The God of the Bible is a God of grace and the existence of protective gene mutations provides evidence of this grace built into our genomes. The psalmist describes God as “compassionate and gracious, slow to anger, abounding in love. He will not always accuse, nor will he harbor his anger forever; he does not treat us as our sins deserve or repay us according to our iniquities. For as high as the heavens are above the earth, so great is his love for those who fear him…” (Psalms 103:8–11). The same God that does not treat us as our sins deserve also designed our genomes so that we do not suffer disease as we deserve.
That two harmful mutations have the potential to mutually cancel one another in some cases brings to mind the biblical story of Joseph in the book of Genesis. Joseph was sold into slavery by his jealous brothers and years later Joseph, who was then second-in-command to the Egyptian Pharaoh, had the opportunity to confront them and exact his revenge. Instead of getting even, Joseph shows them grace saying, “But as for you, you meant evil against me; but God meant it for good, in order to bring it about as it is this day, to save many people alive” (Genesis 50:20, NKJV). Similarly, harmful genetic mutations which are “meant for evil” can sometimes be used for good.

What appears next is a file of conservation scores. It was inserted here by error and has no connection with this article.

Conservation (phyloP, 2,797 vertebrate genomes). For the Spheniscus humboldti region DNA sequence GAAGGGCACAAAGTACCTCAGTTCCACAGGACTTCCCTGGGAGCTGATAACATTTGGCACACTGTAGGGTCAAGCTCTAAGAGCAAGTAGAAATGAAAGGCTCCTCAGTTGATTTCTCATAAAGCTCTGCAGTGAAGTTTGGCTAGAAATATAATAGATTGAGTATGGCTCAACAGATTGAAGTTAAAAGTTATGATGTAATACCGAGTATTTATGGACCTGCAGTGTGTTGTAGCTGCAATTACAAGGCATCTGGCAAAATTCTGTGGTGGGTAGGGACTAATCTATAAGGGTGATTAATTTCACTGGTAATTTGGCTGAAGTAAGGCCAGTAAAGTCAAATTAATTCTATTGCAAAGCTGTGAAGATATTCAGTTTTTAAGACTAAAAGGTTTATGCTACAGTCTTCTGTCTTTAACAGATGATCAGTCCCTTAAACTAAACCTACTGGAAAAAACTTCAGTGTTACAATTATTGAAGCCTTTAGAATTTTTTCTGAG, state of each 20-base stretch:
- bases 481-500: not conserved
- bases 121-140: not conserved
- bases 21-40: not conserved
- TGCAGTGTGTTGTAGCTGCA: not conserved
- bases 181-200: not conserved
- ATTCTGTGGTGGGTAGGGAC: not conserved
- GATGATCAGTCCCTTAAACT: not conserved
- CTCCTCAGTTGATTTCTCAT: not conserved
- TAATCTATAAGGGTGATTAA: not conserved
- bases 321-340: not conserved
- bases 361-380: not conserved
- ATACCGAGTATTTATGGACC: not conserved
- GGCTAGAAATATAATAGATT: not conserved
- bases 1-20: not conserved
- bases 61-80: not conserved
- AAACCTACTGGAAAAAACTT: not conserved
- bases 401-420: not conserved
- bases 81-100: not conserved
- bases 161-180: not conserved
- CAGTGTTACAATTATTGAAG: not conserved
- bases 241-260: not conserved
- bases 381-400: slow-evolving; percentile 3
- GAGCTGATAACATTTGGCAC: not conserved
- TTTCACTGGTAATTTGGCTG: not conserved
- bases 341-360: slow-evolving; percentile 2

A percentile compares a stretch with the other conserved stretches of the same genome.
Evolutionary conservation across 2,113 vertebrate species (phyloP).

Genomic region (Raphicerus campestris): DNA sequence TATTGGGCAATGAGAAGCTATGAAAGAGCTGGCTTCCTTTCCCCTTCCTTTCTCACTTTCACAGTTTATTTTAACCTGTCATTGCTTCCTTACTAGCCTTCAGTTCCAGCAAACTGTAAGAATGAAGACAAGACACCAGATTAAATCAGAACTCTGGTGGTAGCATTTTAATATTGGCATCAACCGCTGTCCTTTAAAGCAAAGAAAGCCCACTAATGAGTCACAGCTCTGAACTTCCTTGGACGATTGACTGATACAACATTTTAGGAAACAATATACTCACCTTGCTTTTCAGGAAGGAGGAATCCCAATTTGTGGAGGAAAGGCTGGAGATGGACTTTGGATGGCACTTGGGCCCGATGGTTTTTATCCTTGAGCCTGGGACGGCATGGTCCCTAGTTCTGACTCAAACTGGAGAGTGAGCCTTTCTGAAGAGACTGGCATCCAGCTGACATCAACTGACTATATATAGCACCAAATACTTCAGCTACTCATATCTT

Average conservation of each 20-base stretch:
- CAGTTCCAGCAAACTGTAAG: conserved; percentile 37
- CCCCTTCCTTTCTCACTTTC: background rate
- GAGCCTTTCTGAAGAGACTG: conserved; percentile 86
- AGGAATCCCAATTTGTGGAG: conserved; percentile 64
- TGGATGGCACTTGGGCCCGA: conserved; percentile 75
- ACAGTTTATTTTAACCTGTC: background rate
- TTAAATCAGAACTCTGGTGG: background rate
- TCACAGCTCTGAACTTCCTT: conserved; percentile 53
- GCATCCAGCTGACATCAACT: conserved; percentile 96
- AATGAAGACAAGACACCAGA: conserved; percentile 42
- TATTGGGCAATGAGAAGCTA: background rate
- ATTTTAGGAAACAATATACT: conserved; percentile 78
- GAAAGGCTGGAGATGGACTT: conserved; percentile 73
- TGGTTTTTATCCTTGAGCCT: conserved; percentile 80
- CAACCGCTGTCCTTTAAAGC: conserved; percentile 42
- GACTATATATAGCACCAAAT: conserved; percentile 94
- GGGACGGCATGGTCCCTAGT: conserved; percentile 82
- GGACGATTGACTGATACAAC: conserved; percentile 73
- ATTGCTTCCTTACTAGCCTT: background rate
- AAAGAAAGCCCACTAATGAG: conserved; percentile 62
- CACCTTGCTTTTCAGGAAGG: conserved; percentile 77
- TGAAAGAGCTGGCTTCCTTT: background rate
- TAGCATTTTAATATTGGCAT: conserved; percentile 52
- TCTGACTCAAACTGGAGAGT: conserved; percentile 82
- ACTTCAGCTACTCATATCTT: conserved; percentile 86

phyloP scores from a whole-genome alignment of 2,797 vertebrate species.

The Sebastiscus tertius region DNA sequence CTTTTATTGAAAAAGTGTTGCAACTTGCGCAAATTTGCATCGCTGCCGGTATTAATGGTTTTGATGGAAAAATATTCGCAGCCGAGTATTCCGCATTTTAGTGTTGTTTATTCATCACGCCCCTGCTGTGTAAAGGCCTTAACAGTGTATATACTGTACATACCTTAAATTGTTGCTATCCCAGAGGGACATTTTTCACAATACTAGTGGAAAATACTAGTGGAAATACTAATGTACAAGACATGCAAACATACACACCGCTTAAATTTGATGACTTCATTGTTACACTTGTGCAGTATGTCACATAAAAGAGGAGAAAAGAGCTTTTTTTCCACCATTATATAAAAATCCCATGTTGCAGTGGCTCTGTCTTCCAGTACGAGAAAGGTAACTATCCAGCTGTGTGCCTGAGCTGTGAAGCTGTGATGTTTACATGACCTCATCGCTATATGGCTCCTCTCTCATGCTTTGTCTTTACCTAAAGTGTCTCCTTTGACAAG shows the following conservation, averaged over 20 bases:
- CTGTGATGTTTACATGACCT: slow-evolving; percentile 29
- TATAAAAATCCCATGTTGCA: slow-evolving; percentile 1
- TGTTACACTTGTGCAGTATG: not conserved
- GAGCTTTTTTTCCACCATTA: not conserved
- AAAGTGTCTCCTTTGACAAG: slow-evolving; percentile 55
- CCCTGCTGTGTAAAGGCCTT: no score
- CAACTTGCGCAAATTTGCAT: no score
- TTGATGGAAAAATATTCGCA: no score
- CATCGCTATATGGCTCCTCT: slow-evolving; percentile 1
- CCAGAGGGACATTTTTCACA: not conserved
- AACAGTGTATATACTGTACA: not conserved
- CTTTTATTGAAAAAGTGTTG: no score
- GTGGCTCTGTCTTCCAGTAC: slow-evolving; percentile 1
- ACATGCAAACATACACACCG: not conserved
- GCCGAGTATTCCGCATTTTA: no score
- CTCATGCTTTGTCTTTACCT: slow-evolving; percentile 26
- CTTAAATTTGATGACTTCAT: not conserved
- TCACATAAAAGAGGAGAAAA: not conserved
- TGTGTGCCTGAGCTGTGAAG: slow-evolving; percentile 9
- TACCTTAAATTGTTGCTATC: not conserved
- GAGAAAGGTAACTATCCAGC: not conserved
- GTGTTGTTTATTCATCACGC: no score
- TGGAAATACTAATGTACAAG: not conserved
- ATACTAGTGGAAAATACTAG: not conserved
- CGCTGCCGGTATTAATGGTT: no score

1. E. Glasscock et al., “Masking epilepsy by combining two epilepsy genes,” Nature Neuroscience 10 (2007): 1554–58.
2. D. A. Dyment et al., “Complex interactions among MHC haplotypes in multiple sclerosis: susceptibility and resistance,” Human Molecular Genetics 14 (2005): 2019–26.
3. S.V. Ramagopalan et al., “The inheritance of resistance alleles in multiple sclerosis,” Public Library of Science Genetics 3 (2007): e150.